Drilon: 2014 Budget seeks swift project implementation

Senate President Franklin M. Drilon is hopeful that bureaucratic red tape that turns away business sector will be restricted with the new feature of the proposed P2.268-trillion 2014 National Budget that will allow agencies to proceed with implementing their projects on the first day of the year sans submission of Agency Budget Matrices (ABMs) and request for release of Special Allotment Release Orders (SAROs).

One of the innovations introduced by the Executive branch to the budget is the budget-as-a-release document regime, which means that the budgets of agencies are considered released to them as soon as the National Budget is enacted, noted Drilon.

SAROs and ABMs are documents that authorize the agency to enter into an obligation or commitment.

“On the first day of the year, the approved National Budget will be enough to authorize all government agencies to obligate their budget without needing to submit budget matrices, which takes considerable time of about two months before agencies could actually submit them,” said Drilon, who, in the last Congress, chaired the Senate Finance Committee that hears the budget.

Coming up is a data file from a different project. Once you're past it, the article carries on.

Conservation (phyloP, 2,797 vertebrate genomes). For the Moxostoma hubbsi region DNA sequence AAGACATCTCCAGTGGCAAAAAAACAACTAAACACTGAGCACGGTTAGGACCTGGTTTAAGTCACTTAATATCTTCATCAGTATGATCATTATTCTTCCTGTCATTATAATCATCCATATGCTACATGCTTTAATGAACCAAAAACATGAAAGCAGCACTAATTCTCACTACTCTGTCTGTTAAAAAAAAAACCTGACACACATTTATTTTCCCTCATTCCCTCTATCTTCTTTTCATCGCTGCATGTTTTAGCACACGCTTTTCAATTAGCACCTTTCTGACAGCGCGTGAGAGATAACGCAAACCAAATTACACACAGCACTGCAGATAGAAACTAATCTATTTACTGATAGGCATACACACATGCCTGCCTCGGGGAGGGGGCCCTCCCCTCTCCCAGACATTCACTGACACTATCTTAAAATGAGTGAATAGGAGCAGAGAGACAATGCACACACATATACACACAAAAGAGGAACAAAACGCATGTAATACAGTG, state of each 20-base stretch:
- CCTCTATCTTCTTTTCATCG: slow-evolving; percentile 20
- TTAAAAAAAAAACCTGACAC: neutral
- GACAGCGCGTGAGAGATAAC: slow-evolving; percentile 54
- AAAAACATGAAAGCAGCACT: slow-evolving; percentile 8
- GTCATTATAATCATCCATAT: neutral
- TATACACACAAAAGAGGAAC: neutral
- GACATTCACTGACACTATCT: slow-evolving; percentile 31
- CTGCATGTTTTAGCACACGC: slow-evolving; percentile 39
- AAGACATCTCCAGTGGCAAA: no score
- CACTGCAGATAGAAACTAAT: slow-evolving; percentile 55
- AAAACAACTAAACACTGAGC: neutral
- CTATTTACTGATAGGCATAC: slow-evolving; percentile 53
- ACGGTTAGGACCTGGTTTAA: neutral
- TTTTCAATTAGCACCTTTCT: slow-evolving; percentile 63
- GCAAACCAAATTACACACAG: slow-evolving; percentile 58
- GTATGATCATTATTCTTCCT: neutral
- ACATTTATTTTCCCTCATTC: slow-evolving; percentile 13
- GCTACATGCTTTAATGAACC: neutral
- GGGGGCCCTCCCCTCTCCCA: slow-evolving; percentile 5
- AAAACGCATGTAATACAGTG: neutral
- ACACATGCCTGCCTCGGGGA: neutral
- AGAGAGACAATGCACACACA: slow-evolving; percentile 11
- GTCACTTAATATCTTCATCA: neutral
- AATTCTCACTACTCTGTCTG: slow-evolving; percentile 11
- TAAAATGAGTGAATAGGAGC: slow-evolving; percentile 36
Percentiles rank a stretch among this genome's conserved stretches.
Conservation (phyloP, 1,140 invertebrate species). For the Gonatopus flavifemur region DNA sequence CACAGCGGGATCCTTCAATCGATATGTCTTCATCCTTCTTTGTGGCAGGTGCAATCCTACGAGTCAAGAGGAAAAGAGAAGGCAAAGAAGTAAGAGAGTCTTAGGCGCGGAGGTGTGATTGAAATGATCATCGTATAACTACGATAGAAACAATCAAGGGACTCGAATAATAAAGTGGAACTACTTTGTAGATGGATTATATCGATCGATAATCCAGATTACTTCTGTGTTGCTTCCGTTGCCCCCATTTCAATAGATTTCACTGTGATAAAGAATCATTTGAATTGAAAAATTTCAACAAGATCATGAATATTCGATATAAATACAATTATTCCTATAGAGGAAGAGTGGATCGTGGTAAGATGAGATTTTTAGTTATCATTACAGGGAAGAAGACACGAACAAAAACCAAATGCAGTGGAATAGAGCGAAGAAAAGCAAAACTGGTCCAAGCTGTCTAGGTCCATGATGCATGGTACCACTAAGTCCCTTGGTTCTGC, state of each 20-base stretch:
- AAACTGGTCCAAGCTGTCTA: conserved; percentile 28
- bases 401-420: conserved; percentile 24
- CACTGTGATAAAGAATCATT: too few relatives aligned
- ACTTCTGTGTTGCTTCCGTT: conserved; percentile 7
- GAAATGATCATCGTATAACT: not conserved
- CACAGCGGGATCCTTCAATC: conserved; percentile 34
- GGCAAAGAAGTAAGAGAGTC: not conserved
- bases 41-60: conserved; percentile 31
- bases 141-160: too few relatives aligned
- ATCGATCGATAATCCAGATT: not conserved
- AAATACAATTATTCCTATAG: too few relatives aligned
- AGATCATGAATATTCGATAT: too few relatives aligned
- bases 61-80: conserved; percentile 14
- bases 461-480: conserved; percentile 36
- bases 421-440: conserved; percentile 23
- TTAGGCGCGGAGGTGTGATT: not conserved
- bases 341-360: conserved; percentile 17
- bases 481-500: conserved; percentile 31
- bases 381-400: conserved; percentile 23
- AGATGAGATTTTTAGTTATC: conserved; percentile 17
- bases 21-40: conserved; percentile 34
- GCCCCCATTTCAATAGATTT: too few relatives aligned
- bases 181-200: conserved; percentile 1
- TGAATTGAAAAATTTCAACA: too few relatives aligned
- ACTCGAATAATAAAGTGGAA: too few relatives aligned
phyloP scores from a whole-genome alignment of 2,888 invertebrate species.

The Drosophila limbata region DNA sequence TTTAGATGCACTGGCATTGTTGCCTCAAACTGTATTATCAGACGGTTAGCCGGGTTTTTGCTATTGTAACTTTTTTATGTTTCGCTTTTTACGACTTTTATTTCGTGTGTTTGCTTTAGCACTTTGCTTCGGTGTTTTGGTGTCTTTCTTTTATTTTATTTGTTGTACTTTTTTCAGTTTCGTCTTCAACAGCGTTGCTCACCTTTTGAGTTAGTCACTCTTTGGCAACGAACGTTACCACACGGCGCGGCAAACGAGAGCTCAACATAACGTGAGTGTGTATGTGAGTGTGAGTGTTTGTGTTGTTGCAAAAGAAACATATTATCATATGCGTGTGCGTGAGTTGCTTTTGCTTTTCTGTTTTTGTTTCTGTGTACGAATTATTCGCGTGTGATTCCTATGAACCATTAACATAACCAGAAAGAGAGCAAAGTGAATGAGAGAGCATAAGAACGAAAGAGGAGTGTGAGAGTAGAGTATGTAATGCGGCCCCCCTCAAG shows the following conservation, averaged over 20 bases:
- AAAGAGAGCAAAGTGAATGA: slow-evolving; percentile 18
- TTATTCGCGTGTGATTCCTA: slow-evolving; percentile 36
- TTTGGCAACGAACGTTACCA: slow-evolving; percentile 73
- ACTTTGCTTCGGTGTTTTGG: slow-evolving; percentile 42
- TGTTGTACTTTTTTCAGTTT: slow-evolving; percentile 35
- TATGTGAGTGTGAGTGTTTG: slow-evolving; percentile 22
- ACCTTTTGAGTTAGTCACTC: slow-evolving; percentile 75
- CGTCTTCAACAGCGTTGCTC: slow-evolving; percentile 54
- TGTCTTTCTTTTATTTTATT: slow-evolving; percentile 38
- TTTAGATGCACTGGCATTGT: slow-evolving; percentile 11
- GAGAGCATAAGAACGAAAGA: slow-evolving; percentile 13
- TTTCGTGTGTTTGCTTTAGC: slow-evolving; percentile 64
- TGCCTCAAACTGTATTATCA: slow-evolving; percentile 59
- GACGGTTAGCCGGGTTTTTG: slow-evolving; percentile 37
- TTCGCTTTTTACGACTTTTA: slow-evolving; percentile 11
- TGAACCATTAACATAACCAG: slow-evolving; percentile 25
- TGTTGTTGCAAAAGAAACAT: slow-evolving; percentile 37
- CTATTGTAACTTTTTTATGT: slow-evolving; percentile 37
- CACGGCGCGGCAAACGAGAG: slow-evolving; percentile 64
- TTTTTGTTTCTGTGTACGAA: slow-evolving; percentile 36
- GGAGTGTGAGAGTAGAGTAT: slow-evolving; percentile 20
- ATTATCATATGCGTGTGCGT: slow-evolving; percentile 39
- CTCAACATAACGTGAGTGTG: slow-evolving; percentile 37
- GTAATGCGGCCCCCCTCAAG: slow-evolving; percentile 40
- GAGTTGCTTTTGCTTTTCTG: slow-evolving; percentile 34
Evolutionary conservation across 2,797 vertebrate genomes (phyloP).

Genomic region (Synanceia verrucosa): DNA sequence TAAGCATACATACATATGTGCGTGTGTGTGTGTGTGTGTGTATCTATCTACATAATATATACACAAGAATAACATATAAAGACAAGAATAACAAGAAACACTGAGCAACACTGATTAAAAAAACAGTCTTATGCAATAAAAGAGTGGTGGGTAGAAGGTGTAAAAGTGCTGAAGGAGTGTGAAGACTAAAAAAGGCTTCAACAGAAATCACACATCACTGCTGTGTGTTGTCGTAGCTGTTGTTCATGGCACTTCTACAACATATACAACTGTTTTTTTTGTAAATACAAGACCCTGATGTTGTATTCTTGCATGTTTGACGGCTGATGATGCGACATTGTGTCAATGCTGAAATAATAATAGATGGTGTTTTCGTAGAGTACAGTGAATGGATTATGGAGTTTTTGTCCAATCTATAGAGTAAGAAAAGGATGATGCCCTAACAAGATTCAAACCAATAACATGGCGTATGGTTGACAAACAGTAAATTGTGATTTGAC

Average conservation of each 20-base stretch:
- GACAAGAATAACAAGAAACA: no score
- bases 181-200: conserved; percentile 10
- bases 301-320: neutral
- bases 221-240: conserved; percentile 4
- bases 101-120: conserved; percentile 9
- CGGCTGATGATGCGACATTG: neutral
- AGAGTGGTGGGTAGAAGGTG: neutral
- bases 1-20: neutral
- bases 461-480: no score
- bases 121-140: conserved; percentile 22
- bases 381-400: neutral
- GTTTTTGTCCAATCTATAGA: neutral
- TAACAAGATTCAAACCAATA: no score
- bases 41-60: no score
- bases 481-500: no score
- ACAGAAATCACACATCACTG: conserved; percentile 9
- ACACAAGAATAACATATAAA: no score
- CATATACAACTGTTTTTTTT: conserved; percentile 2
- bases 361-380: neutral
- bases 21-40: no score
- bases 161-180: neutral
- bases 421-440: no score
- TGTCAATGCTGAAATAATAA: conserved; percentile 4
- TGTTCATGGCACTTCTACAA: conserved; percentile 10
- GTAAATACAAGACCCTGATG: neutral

“That one or two months being spent by agencies in preparing these documentary requirements could have been spent in the actual implementation of important programs such as the building of classrooms, health centers, or provision of medicines to our elderly,” emphasized Drilon.

“The new system, once in place, can help cut red tape and ease and speed-up the processes securing a really early delivery of much-needed programs and services,” said Drilon, noting, however, that there will still be minimal items in the budget that will be needing clearance from proper authorities which may include, among others, intelligence and lump-sum funds.

“Sa tuwing may budget hearing at sisitahin namin yung agencies kung bakit delayed yung implementation ng kanilang mga proyekto, scapegoat nila ang DBM. Wala pong ni-release na budget ang DBM. Late dumating ang SARO,” said Drilon.

(“Whenever we would ask agencies to explain why there are delays in the implementation of their programs, they would pass the blame to budget department, making it their scapegoat. The DBM did not release us funds. The SARO is released late.”)

Drilon warned agencies: “you will have no one to blame but yourselves if you still fail to implement your programs and deliver services to our people in a timely manner come 2014.”

He also encouraged agencies to proceed with the bidding process, short of award, while the budget is still being deliberated, so that once it is approved, they can already obligate their budgets.#